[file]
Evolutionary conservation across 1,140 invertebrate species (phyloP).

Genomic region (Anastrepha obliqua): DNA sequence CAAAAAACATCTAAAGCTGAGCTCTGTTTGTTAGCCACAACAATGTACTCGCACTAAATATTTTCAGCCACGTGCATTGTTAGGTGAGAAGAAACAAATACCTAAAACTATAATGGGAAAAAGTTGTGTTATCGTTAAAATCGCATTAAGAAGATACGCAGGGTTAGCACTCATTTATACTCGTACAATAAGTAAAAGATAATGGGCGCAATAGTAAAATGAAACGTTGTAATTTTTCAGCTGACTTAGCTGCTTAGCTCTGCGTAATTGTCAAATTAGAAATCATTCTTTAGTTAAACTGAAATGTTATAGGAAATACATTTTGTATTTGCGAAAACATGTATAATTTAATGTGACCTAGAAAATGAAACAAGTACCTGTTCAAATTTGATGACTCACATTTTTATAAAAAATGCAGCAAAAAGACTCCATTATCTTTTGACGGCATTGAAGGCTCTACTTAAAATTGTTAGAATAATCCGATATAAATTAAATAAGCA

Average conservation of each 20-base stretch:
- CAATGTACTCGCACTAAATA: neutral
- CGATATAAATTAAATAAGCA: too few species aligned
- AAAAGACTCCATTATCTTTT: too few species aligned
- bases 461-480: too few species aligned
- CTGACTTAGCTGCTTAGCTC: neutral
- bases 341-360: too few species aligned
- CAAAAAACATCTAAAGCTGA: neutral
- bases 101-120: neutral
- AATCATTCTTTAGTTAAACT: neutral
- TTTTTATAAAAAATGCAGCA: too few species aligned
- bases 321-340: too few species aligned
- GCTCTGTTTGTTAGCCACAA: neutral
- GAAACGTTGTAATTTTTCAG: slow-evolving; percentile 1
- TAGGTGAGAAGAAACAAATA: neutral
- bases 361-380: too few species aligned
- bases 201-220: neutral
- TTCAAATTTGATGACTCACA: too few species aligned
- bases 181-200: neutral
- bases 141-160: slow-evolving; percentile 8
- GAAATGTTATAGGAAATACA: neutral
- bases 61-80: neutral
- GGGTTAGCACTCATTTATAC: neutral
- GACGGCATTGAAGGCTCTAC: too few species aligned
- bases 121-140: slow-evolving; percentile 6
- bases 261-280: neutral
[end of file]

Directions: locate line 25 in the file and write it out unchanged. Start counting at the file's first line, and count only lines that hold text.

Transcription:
- GGGTTAGCACTCATTTATAC: neutral